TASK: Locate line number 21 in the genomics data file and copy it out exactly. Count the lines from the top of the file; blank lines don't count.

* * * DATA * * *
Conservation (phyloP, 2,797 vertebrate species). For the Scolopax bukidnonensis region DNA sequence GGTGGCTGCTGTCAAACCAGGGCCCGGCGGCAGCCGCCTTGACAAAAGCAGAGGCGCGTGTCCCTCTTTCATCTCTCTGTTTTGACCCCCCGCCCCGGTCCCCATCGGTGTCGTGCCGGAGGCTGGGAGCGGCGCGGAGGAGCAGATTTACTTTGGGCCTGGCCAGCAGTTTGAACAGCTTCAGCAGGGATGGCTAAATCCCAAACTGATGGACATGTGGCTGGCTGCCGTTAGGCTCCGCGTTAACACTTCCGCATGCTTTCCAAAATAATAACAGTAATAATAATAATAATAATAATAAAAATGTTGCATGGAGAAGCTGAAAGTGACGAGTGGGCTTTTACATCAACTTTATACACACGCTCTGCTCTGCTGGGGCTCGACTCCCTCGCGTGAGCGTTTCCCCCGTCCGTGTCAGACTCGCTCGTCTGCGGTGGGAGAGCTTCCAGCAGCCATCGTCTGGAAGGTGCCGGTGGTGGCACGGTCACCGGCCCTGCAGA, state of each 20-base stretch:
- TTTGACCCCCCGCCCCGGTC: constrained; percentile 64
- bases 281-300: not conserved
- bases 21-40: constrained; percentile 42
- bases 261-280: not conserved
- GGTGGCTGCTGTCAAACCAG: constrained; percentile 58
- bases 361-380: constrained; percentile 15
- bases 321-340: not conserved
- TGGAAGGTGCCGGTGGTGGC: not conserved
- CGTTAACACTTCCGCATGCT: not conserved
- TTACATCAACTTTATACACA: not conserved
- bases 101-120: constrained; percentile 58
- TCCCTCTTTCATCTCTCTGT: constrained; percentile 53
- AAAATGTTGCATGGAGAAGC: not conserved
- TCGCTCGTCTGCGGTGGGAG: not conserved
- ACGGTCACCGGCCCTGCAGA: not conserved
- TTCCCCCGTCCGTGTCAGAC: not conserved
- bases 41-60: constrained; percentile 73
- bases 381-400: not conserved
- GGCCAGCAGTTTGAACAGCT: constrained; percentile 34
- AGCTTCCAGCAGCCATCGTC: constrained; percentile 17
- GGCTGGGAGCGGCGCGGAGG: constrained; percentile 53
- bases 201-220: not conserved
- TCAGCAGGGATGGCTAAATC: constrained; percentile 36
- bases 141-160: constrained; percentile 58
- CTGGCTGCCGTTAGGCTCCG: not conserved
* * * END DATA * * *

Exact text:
- AGCTTCCAGCAGCCATCGTC: constrained; percentile 17